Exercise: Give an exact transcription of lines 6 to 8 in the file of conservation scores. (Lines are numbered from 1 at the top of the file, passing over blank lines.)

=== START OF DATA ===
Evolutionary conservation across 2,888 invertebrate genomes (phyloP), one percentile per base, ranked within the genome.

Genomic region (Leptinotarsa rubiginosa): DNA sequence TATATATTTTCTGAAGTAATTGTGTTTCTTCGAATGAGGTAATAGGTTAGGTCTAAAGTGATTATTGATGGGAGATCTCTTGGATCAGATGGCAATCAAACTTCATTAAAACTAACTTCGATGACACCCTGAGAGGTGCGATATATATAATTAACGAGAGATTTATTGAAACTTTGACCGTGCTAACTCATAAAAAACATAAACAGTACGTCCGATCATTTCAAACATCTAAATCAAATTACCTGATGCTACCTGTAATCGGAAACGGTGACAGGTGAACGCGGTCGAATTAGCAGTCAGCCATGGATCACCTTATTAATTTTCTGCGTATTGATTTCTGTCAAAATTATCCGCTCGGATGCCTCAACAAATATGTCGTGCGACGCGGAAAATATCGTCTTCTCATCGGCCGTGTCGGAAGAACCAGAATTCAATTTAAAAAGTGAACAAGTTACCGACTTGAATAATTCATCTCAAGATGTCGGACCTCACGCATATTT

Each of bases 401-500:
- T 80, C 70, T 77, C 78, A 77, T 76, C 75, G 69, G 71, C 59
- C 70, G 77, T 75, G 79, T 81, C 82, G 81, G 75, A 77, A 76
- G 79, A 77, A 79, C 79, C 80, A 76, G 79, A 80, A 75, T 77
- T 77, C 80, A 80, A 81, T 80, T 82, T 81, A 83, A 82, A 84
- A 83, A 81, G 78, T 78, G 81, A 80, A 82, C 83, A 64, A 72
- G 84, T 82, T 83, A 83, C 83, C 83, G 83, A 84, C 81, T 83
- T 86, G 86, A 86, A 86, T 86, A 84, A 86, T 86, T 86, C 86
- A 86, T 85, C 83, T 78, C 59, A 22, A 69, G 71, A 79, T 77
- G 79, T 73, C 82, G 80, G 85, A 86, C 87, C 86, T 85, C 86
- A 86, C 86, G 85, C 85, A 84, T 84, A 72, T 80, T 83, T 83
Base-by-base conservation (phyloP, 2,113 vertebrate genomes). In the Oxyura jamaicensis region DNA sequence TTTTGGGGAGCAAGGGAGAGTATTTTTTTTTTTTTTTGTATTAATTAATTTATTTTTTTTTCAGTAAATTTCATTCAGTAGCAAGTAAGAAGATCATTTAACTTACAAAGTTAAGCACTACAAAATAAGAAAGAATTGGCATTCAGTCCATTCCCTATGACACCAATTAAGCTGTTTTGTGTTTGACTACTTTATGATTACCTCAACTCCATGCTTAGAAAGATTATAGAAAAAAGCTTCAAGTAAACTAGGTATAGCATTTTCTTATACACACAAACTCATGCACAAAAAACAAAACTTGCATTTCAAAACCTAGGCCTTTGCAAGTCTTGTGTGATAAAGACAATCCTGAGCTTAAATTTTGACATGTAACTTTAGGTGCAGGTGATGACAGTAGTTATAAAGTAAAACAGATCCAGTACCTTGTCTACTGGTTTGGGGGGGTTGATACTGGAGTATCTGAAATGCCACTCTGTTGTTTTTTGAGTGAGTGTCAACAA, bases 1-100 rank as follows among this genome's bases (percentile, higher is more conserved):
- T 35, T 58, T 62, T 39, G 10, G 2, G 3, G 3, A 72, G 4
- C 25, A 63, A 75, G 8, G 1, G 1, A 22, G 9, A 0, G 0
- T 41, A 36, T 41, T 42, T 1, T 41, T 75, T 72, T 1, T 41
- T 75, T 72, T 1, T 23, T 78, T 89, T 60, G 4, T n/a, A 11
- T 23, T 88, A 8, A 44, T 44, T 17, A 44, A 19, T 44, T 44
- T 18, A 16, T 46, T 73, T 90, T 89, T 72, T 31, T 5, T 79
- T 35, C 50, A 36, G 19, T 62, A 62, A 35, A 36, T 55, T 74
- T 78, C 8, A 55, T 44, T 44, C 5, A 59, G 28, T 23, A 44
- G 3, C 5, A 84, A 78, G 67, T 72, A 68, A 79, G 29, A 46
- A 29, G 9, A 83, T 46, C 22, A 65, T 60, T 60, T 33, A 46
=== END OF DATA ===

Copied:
- G 79, A 77, A 79, C 79, C 80, A 76, G 79, A 80, A 75, T 77
- T 77, C 80, A 80, A 81, T 80, T 82, T 81, A 83, A 82, A 84
- A 83, A 81, G 78, T 78, G 81, A 80, A 82, C 83, A 64, A 72